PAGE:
Labour`s difficulties,however, seem modest beside those of a Government party that with a massive majority ought to be enjoying the fruits of unity and the ability to take bold decisions with confidence. In fact division and indecision appears to be the order of the day as the ship piloted by the unelected Mr Cummings sails perilously close to the wind and the rocks.
“Research Group” has become a euphemism for opposition within the Government party it seems. It was the “European Research Group”, that Praetorian Guard of die-hard Conservative Brexiteers , that brought down the Premiership of Theresa May and led to the installation of Mayor Boris in Downing Street. While the ERG continues to act as the custodian of the the Brexit Gospel the emergence of the newly formed “Northern Research Group” of more than fifty Tory MPs should give the man in Number ten some sleepless nights.
Nobody should underestimate the division between north and south over the decision to lock down, first, the North of England during the second wave of the pandemic. No matter that the North is at present the seat of the infection: for young “Red Wall” Consevatives looking over their shoulders at meltingly slender majorities in seats snatched from Labour last December this is a trial of strength between health and a working man`s jobs and they know which side they are on. Add into that brew some seriously heavyweight muscle in the form of the Chairman of the 1922 Committee, Sir Graham Brady and you have a toxically explosive mixture.
There are, in addition to the “lockdown/Stay open” factions , other bones of contention as well. Not since the days of “Milk Snatcher Thatcher” has a senior Tory been perceived to steal food from the mouths of impoverished children. The reality of course is rather different. Having been bouncesd into providing “Free School Meals” during the summer holidays by the young and charismatic Manchester United footballer Marcus Rashford the Government should have come up with an alternative plan for the Autumn half-term and Christmas Holidays. Free School Meals were, after all, never designed as an income-support mechanism but rather as a mechanism to ensure that during term-time pupils received at least one square meal a day.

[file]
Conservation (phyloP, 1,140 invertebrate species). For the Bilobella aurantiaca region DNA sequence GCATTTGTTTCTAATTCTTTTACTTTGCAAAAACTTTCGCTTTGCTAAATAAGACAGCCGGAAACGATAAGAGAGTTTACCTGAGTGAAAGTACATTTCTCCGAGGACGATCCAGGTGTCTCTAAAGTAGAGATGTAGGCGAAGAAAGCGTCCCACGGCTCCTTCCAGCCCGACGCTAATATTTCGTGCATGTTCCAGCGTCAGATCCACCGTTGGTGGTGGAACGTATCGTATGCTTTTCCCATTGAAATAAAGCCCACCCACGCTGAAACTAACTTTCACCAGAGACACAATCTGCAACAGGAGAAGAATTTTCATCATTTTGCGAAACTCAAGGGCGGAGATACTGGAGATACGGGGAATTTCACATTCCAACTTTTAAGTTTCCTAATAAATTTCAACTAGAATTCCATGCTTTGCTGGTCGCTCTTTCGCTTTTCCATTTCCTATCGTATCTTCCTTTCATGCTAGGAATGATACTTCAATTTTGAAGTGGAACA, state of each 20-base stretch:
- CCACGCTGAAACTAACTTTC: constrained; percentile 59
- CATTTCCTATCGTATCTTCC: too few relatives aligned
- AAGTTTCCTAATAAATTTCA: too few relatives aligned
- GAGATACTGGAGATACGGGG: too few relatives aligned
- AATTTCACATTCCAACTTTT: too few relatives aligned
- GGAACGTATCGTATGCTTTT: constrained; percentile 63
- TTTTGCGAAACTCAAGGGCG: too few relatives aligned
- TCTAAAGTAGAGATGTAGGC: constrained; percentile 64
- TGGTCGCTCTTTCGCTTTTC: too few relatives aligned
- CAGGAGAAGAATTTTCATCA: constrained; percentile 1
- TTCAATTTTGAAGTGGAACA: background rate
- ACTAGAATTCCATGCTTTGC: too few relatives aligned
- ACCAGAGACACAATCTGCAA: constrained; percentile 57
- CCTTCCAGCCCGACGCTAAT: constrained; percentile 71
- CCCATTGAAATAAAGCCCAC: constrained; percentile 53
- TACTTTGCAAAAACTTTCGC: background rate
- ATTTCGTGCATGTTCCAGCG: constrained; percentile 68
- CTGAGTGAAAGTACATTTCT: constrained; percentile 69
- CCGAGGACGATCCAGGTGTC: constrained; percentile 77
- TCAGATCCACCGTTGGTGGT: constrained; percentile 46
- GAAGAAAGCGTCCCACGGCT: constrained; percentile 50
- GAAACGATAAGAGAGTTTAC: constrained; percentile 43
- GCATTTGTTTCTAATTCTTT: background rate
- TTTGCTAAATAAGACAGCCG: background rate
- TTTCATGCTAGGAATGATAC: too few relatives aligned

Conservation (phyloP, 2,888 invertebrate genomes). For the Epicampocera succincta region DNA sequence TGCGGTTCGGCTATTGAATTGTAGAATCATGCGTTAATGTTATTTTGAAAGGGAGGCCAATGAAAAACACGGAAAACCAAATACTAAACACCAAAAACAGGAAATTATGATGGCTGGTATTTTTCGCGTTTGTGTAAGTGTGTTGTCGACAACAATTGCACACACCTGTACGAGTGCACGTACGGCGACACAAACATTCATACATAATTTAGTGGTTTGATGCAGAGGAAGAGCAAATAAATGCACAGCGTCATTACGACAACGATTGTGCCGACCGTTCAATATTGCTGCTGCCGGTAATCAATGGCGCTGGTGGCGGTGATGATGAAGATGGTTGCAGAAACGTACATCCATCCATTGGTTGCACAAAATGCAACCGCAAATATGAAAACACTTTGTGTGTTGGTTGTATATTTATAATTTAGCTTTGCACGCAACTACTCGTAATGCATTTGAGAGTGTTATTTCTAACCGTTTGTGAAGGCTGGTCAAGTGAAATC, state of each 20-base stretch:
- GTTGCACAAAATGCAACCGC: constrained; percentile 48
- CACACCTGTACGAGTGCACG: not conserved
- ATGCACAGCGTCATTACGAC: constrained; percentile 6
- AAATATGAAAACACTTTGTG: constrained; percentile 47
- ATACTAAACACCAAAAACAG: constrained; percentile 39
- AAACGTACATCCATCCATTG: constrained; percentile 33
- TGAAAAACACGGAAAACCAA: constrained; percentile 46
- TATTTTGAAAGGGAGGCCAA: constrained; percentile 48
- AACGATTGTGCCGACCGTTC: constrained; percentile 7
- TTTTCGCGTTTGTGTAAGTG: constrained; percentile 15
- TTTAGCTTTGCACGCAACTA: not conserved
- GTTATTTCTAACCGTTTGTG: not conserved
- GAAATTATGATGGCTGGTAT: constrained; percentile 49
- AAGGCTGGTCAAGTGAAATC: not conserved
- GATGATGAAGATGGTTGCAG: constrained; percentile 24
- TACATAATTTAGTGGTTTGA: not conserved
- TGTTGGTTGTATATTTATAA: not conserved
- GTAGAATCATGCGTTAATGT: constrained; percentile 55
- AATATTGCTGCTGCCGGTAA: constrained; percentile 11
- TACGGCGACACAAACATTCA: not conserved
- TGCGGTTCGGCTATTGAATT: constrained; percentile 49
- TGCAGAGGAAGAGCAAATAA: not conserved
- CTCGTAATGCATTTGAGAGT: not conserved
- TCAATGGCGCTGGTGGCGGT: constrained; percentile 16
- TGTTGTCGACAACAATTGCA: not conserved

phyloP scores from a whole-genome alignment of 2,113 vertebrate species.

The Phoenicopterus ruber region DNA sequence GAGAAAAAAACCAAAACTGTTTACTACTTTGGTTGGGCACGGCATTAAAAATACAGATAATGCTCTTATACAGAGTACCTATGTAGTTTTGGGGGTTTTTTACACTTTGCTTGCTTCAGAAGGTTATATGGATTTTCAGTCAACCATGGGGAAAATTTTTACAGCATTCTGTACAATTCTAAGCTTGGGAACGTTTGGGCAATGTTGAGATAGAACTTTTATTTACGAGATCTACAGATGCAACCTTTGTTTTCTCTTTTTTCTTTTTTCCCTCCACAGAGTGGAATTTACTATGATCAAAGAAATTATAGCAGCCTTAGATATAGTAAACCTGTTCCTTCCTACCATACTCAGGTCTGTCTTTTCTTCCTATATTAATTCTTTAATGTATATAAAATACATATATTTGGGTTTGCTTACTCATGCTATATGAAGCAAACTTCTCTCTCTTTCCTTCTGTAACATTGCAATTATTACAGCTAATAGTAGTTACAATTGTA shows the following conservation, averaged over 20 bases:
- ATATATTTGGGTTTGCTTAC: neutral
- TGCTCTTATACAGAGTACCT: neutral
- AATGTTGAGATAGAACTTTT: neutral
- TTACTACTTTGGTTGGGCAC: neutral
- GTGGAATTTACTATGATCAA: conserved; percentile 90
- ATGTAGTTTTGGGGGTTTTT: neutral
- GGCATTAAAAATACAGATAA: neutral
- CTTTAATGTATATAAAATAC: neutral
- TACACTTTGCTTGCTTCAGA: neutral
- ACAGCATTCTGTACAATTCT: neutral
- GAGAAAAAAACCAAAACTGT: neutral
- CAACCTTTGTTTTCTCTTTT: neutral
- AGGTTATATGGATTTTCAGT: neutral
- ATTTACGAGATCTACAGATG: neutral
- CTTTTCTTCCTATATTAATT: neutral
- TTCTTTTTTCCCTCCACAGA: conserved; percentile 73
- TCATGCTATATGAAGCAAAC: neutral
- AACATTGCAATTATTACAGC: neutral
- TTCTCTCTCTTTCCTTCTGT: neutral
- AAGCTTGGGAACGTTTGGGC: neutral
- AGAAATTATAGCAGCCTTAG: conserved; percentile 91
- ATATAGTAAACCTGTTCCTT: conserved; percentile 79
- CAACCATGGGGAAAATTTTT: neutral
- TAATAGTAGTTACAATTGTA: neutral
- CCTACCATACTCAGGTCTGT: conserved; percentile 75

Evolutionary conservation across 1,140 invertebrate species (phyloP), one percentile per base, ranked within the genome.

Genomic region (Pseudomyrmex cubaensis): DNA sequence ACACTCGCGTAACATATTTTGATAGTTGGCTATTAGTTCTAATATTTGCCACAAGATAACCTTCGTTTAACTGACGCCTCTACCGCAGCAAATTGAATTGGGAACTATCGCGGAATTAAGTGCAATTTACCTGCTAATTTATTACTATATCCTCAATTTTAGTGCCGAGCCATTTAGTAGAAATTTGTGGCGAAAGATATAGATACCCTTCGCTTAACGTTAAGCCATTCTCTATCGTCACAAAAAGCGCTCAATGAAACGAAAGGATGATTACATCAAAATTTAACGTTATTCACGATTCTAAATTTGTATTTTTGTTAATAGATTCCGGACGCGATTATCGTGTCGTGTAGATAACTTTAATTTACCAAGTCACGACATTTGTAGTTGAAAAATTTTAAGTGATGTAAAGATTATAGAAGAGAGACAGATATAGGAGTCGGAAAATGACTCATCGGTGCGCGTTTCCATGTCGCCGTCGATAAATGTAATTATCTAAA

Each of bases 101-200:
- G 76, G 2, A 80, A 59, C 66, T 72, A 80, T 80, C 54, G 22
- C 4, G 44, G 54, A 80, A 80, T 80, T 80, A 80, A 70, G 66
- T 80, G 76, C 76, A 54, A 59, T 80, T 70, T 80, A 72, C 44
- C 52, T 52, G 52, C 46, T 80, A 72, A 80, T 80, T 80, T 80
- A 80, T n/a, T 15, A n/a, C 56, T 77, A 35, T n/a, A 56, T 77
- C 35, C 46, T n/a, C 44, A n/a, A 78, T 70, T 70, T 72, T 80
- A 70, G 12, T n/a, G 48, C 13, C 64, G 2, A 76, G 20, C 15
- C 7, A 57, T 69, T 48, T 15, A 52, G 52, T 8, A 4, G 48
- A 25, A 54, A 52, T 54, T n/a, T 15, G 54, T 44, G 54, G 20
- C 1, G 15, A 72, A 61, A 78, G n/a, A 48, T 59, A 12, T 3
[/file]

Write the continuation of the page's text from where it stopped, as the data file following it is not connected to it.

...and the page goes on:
In fact, generous wads of taxpayers` boodle were handed out to local authorities to help see those in need through hard pandemic times but the management of the political optics was a disaster. Instead of espousing the ready availability and simplicity of Mr Rashford`s proposal over the half term while then devising a “Home Meals Voucher” scheme for what for some families will be a very bleak Christmas, the Government handed Mr Starmer a stick with which to beat them. And that, having bought into the scheme and accepted the principle in the summer, was quite simply inept.
Three hundred and twenty two Tories voted against the extension of free school meals over the half term and two hundred and sixty one of other parties voted for. I courageously abstained myself because I was not prepared to subsribe to a piece of blatant party-political opportunism but in the end we all now seen as the heartless Party that took the food from the children`s table. Nice one Mr. Cummings!
The row over the Internal Markets bill has now moved to the Lords where amendments have been tabled that will shortly be sent bac to the Commons. As one of only two
Conservative MPs who voted against what I regard as a flagrant attempt to tear up part of a Withdrawal Treaty signed in good faith I hold to the view vthat we as a nation honour our word and our obligations or we are nothing. Mr Johson brought back an agreement that he claimed as a triumph and that he campaigned upon in his election. That it is now regarded as deeply flawed is irrelevant The Prime Minister may not have an eye for the fine print but he shouls have read the document properly before he signed it. And if he signed it knowingly and intending to repudiate it later then that, in my book, is a hanging offence.
There are also the small matters of the Agriculture and Trade Bills. Much was made during the Referendun campaign, by Mr Gove and others, of the fact that when we left the EU we would be able to veto the importing of animal food products generated under conditions that we do not permit in the United Kingdom. Neither the Agriculture nor the Trade Bills yet contain provision in law for that and the Government has rejected amendments on the grounds that they are not necessary. But why should we take the word of an administration that is prepared to tear up an international treaty? More Lords` amendments will follow!